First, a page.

Leiti, Uttaranchal, India
Located at 8,000 feet above sea level in the foothills of the north Indian Himalayan range, the project is perched on a promontory overlooking the picturesque Ramganga Valley. The site is a two hour walk from the nearest motorable road and is accessed by a narrow walking trail carved into the steep mountain face above stepped terraces of rice paddies and wheat fields.
Clustered around a central dining and lounge structure, a series of guest units are built into the contours of the terraced hilltop. Half-meter thick stone retaining walls define the interior of each bedroom and wrap around the bathroom and private courtyard. Marked by the details of an age-perfected craft, the handworked stone has a tactile richness that accentuates the beauty of the simple structures. The stone walls firmly anchor each structure and provide enough thermal mass to passively heat and cool the unit. Large wood framed windows run the length of the bedroom, orienting the room outwards and bringing in natural light. Each unit is positioned to enhance the experience of peace and solitude in the mountain landscape, with outdoor patios and open stone firepits that look out onto views of plunging valleys and glacial peaks.
The dry stacked masonry walls were built by local masons using stone quarried nearby and carried to site by porters and mules. All other materials, such as timber, metal sheeting, canvas, plumbing fixtures, solar panels, and glazing – including the 9 x 4 foot single sheet of glass for the main entrance – were carried to the site by hand. Water for the resort is sourced from a nearby rain catchment basin and is heated directly by the sun. Stored solar energy powers the main kitchen and charges portable solar lanterns for guests.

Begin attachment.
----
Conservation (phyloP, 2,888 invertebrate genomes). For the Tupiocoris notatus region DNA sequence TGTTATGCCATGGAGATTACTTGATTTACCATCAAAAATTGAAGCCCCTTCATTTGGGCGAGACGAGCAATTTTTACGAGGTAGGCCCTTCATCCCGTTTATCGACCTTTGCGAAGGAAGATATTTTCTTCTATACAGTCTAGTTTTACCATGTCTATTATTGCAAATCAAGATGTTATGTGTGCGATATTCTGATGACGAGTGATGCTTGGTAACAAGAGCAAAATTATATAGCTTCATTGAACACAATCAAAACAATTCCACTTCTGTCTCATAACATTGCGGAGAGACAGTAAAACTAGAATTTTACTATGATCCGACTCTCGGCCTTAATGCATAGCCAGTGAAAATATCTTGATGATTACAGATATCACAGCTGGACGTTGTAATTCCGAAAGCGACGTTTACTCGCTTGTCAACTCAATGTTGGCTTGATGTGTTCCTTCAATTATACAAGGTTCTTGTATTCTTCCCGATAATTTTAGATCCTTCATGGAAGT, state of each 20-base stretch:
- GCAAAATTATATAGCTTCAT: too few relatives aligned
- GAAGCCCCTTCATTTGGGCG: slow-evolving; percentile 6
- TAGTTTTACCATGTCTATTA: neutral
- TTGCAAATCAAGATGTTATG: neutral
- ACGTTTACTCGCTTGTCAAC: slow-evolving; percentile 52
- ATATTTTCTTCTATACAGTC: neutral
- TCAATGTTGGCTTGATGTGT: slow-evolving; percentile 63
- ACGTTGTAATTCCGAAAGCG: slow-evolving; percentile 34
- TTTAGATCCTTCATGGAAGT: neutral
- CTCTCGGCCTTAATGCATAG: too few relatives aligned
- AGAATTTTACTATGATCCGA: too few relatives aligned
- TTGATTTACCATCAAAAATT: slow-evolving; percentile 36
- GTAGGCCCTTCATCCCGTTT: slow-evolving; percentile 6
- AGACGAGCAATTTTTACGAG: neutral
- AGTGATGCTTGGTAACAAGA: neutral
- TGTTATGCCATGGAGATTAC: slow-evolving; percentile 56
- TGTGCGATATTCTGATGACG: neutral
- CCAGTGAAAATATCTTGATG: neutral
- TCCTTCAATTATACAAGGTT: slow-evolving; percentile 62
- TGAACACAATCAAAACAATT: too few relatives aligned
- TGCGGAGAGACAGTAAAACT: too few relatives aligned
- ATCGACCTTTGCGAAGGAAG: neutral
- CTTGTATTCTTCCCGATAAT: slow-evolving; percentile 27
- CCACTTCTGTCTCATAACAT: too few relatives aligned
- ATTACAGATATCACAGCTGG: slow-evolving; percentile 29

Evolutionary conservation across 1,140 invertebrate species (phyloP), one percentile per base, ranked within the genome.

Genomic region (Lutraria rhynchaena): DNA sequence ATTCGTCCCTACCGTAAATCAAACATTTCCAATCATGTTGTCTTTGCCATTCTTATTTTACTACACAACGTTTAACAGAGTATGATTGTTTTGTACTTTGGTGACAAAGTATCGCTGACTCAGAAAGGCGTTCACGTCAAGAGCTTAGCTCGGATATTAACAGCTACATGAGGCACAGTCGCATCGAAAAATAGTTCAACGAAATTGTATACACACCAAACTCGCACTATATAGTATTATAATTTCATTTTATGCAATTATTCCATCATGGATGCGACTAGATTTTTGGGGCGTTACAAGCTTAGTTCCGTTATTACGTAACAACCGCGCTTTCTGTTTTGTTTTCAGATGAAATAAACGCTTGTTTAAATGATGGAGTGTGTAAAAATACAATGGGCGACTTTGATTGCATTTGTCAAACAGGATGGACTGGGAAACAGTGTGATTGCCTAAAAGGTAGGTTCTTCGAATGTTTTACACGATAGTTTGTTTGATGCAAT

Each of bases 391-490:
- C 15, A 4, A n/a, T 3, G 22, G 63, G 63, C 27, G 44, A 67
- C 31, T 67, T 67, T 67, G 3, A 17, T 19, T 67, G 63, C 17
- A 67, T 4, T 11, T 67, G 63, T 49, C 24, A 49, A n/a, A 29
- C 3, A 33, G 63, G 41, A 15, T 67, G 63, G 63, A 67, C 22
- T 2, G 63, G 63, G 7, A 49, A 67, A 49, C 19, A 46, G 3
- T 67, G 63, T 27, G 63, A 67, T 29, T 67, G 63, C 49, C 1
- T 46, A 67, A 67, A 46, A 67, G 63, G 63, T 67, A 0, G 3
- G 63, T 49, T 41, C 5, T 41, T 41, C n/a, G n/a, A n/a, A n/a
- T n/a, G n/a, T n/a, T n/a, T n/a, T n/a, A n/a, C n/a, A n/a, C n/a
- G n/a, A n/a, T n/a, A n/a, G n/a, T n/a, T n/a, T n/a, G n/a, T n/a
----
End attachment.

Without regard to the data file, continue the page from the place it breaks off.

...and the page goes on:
The site is connected to neighboring villages through a network of foot trails along which daily supplies are transported. Local farming continues on the terraces between the dwellings, and migrant herds of sheep, goats and cattle forage on the grassy landscape. The project is envisioned as a temporary settlement designed to be dismantled in ten years, leaving a minimal impact on its natural surroundings.